The Top 15 Most Hated Pitchers in MLB History
The pitcher is one of the most heavily-coveted positions in all of professional sports. But it can also introduce us to athletes who aren’t the best people. Over the history of Major League Baseball, there have been pitchers who have hit batters on purpose, gotten into fights with their own teammates, and insulted whole fanbases to the point of ending their careers. (The pitcher ranked at No.1 truly exceeded at that last one.) Without further ado, here are the top 15 most hated pitchers in MLB history.
15. Armando Benitez
Former MLB closer Armando Benitez had a serious problem with blowing save situations and putting his team — any of the seven teams he played for — in the loss column. But Benitez wasn’t the kind of guy who kept his cool and diligently worked on his craft on an off day. Instead, he liked to take his frustration out on the opposition and would bean batters because he was mad at himself. The league suspended him for his behavior, but he never changed. By the end of his major league career, Benitez was getting booed by home team fans.
Next: Too much showboating is never a good thing …
14. Fernando Rodney
Being too showboat-y is a good way to rub fans and opposing players the wrong way. Enter American League pitcher Fernando Rodney. Sure, many pitchers pump their fists in celebration after a successful outing. But Rodney takes it a step further with his bow-and-arrow routine following a victory. Not surprisingly, players and fans of opposing teams are not keen on his elaborate performance.
Next: Off-field troubles can permanently damage a pitcher’s career …
13. Denny Neagle
Here’s one way to make the team you’re pitching for wish they could void your contract: Get into so much trouble off the diamond they have no choice but to walk away from you. At least that’s how it happened for the Colorado Rockies and pitcher Denny Neagle. One year after Neagle pled guilty to drunk driving charges — which led to a car accident — he was busted trying to solicit a prostitute. Neagle’s wife left him after the latter incident and the Rockies released him.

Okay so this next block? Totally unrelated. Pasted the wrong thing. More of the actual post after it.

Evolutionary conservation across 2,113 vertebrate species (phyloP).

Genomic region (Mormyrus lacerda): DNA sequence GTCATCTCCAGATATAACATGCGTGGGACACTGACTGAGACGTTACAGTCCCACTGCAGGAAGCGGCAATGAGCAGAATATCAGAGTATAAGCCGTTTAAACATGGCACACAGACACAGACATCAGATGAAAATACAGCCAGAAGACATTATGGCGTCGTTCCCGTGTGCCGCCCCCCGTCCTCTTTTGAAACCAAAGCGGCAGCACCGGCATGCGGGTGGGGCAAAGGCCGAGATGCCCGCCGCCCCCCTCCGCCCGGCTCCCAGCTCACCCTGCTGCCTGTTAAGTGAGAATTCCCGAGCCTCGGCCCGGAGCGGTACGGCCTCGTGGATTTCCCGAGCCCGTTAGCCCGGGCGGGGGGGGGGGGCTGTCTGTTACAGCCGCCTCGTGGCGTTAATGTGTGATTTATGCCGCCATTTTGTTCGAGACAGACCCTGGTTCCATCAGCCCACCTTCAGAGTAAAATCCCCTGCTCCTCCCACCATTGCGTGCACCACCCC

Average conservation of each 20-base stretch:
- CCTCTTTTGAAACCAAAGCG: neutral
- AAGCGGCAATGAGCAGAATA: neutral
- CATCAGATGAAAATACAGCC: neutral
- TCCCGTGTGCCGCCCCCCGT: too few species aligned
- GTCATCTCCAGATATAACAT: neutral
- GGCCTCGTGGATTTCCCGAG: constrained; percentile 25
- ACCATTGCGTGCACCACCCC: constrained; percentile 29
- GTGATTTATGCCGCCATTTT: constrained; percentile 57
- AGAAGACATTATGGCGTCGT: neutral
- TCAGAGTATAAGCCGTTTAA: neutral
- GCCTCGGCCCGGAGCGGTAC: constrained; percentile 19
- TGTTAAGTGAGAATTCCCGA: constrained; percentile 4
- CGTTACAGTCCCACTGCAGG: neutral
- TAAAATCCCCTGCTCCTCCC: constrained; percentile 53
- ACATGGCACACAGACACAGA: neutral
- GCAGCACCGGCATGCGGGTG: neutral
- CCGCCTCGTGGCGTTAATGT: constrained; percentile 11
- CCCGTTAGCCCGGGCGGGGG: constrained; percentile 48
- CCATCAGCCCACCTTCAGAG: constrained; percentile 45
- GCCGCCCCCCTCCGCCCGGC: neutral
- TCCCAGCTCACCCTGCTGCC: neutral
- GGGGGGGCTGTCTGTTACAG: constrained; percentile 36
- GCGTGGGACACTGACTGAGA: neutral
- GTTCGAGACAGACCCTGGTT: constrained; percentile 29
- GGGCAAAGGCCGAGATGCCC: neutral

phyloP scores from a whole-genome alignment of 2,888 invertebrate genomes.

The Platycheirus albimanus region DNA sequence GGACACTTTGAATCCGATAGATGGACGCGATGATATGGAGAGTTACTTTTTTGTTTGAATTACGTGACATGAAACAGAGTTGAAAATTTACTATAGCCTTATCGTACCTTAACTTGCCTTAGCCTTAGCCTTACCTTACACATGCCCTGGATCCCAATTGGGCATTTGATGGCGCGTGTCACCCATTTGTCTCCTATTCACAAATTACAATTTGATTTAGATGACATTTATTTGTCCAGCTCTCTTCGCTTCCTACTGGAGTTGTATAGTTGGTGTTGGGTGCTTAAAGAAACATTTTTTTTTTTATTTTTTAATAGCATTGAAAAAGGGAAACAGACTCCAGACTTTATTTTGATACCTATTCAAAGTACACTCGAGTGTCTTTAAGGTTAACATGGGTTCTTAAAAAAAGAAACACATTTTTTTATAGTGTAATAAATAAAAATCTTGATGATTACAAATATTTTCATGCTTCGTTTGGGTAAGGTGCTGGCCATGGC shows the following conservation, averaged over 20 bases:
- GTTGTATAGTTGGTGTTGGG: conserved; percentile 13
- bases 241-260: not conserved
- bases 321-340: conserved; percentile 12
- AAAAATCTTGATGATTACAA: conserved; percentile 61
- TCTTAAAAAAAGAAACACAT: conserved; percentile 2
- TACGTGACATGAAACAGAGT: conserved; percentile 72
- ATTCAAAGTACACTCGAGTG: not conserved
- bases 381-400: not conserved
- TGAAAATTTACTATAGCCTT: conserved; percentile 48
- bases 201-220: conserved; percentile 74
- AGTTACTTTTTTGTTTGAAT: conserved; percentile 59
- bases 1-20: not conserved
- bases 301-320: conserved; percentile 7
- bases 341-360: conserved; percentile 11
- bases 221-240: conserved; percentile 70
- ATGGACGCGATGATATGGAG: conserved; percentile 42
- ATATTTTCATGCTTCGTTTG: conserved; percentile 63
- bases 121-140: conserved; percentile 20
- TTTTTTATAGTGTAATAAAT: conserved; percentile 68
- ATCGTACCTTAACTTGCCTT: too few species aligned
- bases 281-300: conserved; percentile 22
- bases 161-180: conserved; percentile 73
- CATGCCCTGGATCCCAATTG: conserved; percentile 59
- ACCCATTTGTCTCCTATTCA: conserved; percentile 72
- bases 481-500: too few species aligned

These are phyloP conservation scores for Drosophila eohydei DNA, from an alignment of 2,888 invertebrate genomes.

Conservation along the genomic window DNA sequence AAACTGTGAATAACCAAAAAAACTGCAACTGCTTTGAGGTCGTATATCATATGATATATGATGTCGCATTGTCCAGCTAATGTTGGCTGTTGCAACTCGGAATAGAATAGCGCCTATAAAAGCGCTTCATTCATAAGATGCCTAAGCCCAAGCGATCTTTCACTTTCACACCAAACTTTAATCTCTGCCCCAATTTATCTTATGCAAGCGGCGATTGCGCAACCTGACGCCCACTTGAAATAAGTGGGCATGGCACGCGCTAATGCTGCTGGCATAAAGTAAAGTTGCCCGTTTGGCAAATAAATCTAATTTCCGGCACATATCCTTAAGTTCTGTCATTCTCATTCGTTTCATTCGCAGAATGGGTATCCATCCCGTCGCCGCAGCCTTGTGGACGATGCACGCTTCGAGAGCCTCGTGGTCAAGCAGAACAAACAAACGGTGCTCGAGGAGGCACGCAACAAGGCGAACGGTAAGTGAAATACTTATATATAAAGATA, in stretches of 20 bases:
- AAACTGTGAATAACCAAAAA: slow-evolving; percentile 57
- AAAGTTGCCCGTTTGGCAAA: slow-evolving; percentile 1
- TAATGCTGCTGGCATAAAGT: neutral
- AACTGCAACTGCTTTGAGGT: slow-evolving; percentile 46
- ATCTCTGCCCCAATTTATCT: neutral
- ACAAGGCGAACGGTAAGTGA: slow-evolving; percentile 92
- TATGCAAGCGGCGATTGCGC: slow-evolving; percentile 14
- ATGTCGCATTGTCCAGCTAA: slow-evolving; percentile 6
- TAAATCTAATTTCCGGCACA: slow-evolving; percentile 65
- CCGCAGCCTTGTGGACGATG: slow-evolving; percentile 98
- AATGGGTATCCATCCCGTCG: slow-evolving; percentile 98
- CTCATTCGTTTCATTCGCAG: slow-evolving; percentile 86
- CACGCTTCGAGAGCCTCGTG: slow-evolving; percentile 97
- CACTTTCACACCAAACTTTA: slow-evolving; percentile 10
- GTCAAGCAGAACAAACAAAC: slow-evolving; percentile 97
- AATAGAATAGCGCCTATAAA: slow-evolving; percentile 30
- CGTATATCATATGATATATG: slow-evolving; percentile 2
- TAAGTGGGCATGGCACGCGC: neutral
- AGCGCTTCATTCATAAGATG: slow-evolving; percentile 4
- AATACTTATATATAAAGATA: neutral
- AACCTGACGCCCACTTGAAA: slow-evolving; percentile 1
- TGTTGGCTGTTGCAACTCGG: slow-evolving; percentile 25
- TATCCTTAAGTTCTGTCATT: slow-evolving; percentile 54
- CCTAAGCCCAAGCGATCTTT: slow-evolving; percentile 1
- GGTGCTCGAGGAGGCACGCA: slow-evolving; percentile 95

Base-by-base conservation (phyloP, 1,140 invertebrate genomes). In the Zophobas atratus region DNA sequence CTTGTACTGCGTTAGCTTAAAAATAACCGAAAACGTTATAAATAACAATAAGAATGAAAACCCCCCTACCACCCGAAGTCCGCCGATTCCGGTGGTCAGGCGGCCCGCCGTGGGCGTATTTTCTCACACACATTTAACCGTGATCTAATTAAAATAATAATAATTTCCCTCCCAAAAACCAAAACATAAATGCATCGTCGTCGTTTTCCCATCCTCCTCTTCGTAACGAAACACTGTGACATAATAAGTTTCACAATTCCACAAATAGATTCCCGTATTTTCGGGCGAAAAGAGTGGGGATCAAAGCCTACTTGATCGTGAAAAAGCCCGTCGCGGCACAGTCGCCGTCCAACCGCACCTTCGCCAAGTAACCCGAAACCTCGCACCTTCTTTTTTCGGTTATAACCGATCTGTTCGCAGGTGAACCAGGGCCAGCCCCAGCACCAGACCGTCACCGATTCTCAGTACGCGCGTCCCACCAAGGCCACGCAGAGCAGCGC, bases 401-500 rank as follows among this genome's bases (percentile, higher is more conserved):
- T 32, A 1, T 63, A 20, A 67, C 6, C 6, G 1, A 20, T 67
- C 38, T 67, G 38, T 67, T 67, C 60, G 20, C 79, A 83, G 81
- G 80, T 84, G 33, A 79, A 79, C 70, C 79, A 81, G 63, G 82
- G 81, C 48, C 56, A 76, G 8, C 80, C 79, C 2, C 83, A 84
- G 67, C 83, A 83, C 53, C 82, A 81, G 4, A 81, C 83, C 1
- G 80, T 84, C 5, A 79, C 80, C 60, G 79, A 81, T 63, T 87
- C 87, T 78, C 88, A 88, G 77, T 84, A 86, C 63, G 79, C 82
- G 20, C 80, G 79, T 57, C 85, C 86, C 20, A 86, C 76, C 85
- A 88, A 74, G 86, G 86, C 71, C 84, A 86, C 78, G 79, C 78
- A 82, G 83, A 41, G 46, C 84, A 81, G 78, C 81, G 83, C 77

Next: Does this former pitcher have friends left in the league?
12. Eric Gagne
Gagne had plenty of fans in Southern California when he was dominating on the mound for the Los Angeles Dodgers. But that changed when he was implicated in 2004 for using steroids. Gagne took a self-centered approach to the matter: He bristled at the accusations and refused to fully answer questions about the matter, before very abruptly leaving the league. Then he reemerged a few years later with a biography which admits his guilt but also claims about 80% of the Dodgers clubhouse was also using PEDs. It’s hard to imagine any of his former teammates were too pleased with Gagne throwing them under the bus.
Next: Speaking of pitchers accused of cheating …
11. Kenny Rogers
The mid-2000s showed the world many unlikeable things about pitcher Kenny Rogers. First was the incident in 2005 when he assaulted two TV cameramen and was suspended for 20 games. Then the following year, Rogers raised eyebrows during the postseason because he was suspected of using pine tar during a successful World Series outing. While it was never fully proven he cheated during that game, the antics did a number on Rogers’ reputation.
Next: Now things get a little weird …
10. Mark Lemongello
While pitching for the Astros in the mid-1970s, Mark Lemongello developed a reputation for hitting himself in the face when he threw a bad pitch and throwing equipment in the dugout when he was angry. He made himself even less amiable after he was traded to the Toronto Blue Jays and asked if Canadians “spoke American.” His uncontrollable behavior and refusal to be a team player earned him very few friends in the MLB, and he was eventually banished to the minors for both playing poorly and being a difficult person. Then in 1982, with his Major League dreams all but dashed, Lemongello was charged with kidnapping and armed robbery. It’s mighty hard to be likable with a resume like that.
Next: Karma caught up to this pitcher …
9. Mat Latos
Latos let his loose-lipped nature get the best of him when he was part of the San Diego Padres 2010 team that got booted from postseason contention by the San Francisco Giants. He followed up bad-mouthing San Francisco — who won the World Series that year — by signing a baseball with “I hate SF!” on it. Needless to say, Latos has never been able to set foot at AT&T Park ever since without being showered by boos. However, karma came back to bite Latos in the 2012 NLDS when Giants catcher Buster Posey hit a grand slam off of him.
Next: One of the biggest scandals in sports history …